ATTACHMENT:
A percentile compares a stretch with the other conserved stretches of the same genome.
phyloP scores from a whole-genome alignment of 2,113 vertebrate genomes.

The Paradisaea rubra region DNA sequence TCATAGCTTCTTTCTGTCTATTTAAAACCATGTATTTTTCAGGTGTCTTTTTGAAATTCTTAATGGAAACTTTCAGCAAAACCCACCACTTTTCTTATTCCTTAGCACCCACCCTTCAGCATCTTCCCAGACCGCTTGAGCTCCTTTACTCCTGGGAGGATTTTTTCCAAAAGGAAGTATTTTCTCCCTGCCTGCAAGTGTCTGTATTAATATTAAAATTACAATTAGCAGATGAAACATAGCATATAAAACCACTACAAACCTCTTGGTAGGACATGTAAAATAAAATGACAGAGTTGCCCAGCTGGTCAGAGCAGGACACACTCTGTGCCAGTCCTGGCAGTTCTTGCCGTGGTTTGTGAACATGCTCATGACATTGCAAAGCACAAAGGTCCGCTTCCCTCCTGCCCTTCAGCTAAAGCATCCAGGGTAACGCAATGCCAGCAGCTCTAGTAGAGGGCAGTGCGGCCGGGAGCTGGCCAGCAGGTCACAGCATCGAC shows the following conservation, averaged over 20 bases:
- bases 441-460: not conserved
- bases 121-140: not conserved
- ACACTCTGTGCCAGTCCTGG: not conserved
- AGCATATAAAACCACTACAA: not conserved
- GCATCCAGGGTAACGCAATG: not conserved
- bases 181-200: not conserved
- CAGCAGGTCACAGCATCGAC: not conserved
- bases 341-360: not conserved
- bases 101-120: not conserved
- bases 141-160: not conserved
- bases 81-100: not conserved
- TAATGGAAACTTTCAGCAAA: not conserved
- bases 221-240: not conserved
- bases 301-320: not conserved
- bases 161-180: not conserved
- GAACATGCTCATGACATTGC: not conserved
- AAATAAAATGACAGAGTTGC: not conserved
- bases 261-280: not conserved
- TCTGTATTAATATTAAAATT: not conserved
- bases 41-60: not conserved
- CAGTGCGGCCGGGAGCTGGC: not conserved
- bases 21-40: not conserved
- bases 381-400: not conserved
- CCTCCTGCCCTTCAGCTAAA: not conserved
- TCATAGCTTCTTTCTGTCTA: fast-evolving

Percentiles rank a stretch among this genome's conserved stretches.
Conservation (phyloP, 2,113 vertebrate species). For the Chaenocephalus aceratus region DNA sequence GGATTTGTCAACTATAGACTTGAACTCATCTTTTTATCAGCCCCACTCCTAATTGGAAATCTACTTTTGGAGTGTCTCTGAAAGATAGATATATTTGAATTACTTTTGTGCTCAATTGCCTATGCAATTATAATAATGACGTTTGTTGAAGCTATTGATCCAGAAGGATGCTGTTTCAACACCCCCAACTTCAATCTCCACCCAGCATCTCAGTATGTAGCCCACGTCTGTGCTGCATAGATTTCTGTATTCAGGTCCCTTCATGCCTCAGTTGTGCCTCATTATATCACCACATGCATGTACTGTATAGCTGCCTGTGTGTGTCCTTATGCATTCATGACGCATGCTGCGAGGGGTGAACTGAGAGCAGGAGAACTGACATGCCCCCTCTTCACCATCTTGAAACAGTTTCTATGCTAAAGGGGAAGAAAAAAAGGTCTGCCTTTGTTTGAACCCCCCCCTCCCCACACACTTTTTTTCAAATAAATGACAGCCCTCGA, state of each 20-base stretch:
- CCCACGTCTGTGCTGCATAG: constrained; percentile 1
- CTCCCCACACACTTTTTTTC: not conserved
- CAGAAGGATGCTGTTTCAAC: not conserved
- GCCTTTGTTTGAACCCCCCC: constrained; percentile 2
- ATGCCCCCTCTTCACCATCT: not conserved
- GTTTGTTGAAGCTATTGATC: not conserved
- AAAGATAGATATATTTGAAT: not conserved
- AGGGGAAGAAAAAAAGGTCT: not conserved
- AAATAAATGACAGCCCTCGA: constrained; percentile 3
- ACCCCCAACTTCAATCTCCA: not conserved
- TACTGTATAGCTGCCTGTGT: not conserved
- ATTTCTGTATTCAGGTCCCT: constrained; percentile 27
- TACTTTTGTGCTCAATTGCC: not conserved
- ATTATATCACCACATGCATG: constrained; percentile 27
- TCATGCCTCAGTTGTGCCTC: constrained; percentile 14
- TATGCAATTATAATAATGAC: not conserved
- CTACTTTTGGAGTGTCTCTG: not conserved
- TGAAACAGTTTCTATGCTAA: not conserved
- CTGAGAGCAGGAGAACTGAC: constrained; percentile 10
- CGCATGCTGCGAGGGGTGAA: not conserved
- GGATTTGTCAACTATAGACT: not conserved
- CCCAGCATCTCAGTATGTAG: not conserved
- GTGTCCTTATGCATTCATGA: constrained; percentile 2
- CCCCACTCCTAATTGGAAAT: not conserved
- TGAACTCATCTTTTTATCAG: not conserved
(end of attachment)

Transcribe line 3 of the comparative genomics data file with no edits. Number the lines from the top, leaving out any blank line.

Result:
The Paradisaea rubra region DNA sequence TCATAGCTTCTTTCTGTCTATTTAAAACCATGTATTTTTCAGGTGTCTTTTTGAAATTCTTAATGGAAACTTTCAGCAAAACCCACCACTTTTCTTATTCCTTAGCACCCACCCTTCAGCATCTTCCCAGACCGCTTGAGCTCCTTTACTCCTGGGAGGATTTTTTCCAAAAGGAAGTATTTTCTCCCTGCCTGCAAGTGTCTGTATTAATATTAAAATTACAATTAGCAGATGAAACATAGCATATAAAACCACTACAAACCTCTTGGTAGGACATGTAAAATAAAATGACAGAGTTGCCCAGCTGGTCAGAGCAGGACACACTCTGTGCCAGTCCTGGCAGTTCTTGCCGTGGTTTGTGAACATGCTCATGACATTGCAAAGCACAAAGGTCCGCTTCCCTCCTGCCCTTCAGCTAAAGCATCCAGGGTAACGCAATGCCAGCAGCTCTAGTAGAGGGCAGTGCGGCCGGGAGCTGGCCAGCAGGTCACAGCATCGAC shows the following conservation, averaged over 20 bases: